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Monday, August 16, 2010

Bringing Powder Necklace Home

I just completed a 10-day tour in Ghana promoting Powder Necklace! It was a truly amazing experience. I was on radio, morning television, evening entertainment segments all leading up to the book launch at Silverbird Lifestyle Bookstore in Accra and for each event my mom & I gently discussed what I would wear.

For my first appearance on eTV's "Awake", I wore a Ghanaian print dress with flirty ruffle action on top. That got a nod of approval. But I got a partial side eye when I wore my cigarette pantsuit - also Ghanaian print - to appear on TV Africa's "Daybreak", but my mom let it go, as she did when I wore a Ghanaian print jumpsuit to a radio appearance and an impromptu television interview.

When I wore the woven batakari that once belonged to my Dad as a minidress, my mother was none too pleased. "In Ghana we don't wear it like that," she bemoaned, just as she has in the States when I've worn this same outfit. I probably should have listened to her and just worn something else because I got more than a few looks of confusion, surprise, even irritation in that get-up. My grandmother also gave my parents a talking to for letting me out of the house wearing it. Lol. Oh well, I wore it on the popular TGIF hosted by a tres cool cat who goes by his initials: KSM.

So come launch day at Silverbird I didn't want to show my mom the white buubuu I planned to wear. "In Ghana we don't wear buubuus for things like this," she reminded me when I showed up in the flowing white dress with embroidered collar. To appease her I took the pin out of my hair and let it fall in dolly curls to my shoulders even as I let my mom know a new Ghanaian was in the building.

That ended up being the refrain of this trip for me. In interview after interview I found myself defending/defensive about my Ghanaianness. I published the book in the States versus Ghana because I live in New York. Minus 1. I came to Ghana to launch my book even though I could have left the word to spread online. Plus 1. I attended secondary school in Ghana. Plus 1. I left for the States to go to college. Minus 1...

Wearing the batakari on TGIF KSM

Off camera, it was the same thing. When I tried to negotiate with a cab driver or a seller in the market - forget it. Even when I spoke the Twi or Ewe I could muster it was a mess. I was being charged the broni tax for not understanding that you don't wear a batakari as a dress for example.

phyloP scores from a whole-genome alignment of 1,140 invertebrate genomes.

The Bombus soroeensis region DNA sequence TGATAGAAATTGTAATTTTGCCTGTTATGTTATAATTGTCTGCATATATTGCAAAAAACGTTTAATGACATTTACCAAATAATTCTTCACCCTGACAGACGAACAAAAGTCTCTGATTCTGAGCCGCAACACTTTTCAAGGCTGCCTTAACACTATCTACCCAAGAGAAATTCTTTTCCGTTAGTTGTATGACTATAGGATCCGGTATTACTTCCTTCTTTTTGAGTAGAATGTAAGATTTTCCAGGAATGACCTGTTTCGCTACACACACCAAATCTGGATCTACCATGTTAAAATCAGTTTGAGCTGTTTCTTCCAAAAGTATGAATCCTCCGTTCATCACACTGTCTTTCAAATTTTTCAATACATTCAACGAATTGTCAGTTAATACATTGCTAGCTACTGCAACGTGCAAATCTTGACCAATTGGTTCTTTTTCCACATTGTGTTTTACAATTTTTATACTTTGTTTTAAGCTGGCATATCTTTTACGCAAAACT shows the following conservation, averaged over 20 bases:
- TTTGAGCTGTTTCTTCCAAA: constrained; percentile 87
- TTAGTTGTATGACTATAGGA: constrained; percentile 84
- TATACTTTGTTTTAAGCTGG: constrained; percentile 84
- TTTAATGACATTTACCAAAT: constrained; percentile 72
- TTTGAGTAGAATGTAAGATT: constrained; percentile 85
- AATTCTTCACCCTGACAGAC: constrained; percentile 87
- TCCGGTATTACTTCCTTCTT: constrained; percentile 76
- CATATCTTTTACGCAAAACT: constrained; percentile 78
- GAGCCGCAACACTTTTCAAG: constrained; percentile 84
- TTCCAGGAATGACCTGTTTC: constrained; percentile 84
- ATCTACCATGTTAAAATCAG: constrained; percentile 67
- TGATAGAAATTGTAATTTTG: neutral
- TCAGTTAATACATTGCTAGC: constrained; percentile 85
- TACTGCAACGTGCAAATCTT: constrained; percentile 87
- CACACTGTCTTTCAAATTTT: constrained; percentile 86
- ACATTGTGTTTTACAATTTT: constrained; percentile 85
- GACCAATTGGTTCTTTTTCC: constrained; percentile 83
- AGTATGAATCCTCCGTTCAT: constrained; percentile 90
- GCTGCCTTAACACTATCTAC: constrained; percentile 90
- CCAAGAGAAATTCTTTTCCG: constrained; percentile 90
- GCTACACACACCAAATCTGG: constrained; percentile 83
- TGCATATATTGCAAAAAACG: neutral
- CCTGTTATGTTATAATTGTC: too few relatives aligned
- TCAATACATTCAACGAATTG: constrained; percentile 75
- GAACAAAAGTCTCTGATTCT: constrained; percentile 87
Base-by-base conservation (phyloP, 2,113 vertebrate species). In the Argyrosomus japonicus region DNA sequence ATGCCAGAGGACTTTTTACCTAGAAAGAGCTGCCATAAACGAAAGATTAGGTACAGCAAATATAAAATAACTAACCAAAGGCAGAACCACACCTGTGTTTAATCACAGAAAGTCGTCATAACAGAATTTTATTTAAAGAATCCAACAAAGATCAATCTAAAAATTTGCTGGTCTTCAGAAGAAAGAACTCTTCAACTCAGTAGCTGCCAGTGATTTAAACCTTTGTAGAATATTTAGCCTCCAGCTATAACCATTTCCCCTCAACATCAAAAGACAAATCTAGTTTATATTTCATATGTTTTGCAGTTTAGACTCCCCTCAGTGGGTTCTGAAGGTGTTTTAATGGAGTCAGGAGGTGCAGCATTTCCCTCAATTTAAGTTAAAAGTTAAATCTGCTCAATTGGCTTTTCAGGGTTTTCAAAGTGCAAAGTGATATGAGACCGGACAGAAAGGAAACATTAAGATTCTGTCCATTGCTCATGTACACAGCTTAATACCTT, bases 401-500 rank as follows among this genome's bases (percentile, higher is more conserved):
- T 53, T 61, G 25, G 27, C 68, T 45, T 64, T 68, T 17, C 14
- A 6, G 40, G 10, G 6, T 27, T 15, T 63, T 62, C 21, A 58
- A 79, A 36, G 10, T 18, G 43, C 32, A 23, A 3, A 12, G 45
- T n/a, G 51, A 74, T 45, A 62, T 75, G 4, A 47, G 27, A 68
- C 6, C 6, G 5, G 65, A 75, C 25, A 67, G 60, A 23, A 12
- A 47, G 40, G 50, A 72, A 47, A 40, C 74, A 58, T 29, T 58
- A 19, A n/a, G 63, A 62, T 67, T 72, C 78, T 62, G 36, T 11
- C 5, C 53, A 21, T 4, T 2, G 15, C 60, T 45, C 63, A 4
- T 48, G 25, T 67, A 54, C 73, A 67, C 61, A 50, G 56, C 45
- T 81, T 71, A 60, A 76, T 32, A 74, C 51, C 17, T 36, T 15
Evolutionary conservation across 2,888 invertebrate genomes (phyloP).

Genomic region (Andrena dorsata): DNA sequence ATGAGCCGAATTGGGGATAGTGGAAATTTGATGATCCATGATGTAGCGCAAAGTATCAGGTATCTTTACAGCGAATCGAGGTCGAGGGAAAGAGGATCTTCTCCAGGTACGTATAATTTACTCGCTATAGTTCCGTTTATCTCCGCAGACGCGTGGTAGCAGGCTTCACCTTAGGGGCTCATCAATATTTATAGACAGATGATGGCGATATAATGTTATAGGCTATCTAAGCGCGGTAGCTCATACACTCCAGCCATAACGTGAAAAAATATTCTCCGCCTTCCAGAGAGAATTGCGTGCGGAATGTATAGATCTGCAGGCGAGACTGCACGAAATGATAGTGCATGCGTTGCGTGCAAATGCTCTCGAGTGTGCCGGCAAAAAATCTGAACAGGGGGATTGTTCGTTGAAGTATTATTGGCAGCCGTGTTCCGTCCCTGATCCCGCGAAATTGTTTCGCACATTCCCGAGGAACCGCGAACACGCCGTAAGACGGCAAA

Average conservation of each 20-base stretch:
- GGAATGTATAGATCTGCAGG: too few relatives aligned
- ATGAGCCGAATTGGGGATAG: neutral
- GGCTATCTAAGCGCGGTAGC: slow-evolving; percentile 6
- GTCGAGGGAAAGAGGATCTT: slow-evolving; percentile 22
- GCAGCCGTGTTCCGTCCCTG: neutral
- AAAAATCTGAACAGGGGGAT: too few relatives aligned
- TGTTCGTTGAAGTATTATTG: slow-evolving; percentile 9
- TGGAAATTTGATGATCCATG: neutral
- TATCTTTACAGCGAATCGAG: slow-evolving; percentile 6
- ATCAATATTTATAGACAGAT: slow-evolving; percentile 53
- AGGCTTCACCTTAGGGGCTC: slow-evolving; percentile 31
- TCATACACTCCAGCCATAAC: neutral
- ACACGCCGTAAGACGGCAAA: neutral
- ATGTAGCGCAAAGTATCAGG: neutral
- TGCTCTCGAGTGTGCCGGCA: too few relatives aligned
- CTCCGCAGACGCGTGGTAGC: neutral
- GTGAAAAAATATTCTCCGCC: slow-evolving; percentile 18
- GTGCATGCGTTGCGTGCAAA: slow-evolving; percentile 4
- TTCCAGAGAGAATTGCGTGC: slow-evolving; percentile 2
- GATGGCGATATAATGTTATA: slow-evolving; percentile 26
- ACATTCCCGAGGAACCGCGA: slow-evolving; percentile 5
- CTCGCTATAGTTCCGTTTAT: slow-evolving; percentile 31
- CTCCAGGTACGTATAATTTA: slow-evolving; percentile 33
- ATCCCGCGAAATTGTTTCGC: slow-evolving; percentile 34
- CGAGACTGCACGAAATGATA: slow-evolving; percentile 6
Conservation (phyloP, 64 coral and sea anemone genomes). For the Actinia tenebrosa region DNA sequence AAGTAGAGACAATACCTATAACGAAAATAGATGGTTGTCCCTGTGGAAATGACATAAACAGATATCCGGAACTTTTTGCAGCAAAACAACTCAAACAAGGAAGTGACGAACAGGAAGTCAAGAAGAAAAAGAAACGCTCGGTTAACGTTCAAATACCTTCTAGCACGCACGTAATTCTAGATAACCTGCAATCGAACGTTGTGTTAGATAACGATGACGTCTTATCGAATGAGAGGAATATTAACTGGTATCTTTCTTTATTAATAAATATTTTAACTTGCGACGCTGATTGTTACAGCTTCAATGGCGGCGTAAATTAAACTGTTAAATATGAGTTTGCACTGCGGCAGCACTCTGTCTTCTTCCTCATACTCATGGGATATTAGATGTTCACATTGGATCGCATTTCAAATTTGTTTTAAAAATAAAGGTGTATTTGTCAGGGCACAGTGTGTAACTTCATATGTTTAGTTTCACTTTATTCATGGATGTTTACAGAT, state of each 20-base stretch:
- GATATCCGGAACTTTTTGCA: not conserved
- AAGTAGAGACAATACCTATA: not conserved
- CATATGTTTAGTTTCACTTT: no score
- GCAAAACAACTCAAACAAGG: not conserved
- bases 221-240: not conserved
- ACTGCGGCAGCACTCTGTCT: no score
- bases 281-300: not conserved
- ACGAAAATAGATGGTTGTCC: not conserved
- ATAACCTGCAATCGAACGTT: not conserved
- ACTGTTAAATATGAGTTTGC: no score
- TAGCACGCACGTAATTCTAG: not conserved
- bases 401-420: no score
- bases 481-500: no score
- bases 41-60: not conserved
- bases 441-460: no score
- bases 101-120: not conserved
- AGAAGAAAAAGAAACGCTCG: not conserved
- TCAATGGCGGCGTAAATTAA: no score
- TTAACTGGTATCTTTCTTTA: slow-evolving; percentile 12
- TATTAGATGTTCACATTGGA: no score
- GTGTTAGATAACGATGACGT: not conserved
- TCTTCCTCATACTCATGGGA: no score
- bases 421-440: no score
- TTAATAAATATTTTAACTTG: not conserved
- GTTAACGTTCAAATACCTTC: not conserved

That said, there were some things I didn't understand that worked in my favor. Apparently, at book launches in Ghana books are auctioned off. Nice! I was able to raise a good chunk of change for my alma mater Mfantsiman Girls' Secondary. My experience at Mfantsiman was utterly life-changing and in celebrationof its 50th Anniversary it felt great to be able to give back in some small way.

Speaking of Mfantsiman, returning to the school to commemorate its 50 years was a full circle moment for me in pretty much every sense of the word. First of all we stayed in the dorms and for two days I slept on a bunk and fetched water for my bath in the bathhouse. I almost left after day one as the, accommodations were a little too nostalgic for me. But once I reconnected with some old mates, I decided to get into it. Besides the dorms had vastly improved and we were staying in the newly built Yeboah House. An old dormmate remarked, "I'm so glad you wrote the book as none of the current students know what we went through."

Indeed 17 years later the school appears to be in MUCH better shape. There are two more dorms to alleviate the crowding and that well - the hideous well that we fought to fetch from in my day - has been broken down as there is no longer a need for it. Water tanks are all over the place - a few for each dorm. And water even flowed from the taps though water pressure is still an issue on some parts of campus.

The chapel is still the same size as it was when I was there, but they've added adjacent patio seating that seems to work okay for now. The dining hall is still the same size too so the girls eat in shifts. They've built sinks just outside the hall though so girls can wash their flatware and cutlery before heading off to classes or evening prep.

There's still room for improvement though. There are only 40 computers for nearly 2000 students and the computer room which was recently broken into is kept locked up. A student told me they only get in about once a week. How can these girls compete when they don't have regular computer access? Additionally, for all the renovations going on, many of the classrooms are in worse shape than they were when I was a student. As I walked the campus though I silently commended the unseen peeps who made sure those water tanks were put in place for the current students and realized that things don't just get better, we make them better. To that end, I'm committed to doing what I can to help make things better. I don't know how exactly yet, but I'll keep you posted.

On "Day Break" hosted by Esi Arhin

Anyway, my final event in Ghana was a reading that Binyavanga Wainaina helped hook-up for me with the Writers Project of Ghana, an awesome organization of Ghanaian artists that threw their arms open for me. I read a few snippets of the book on their radio show on Ghana's Citi FM, and read more at the Nubuke Foundationa really peaceful outdoor space where I'm told they have open mics and other art events in Accra. It was a highly interactive reading as the audience peppered me with tough and insightful questions. "Why'd you call it 'rural'?" "What did you expect to find in Ghana when you first came?" But not one person in the crowd asked me to prove my Ghanaianness.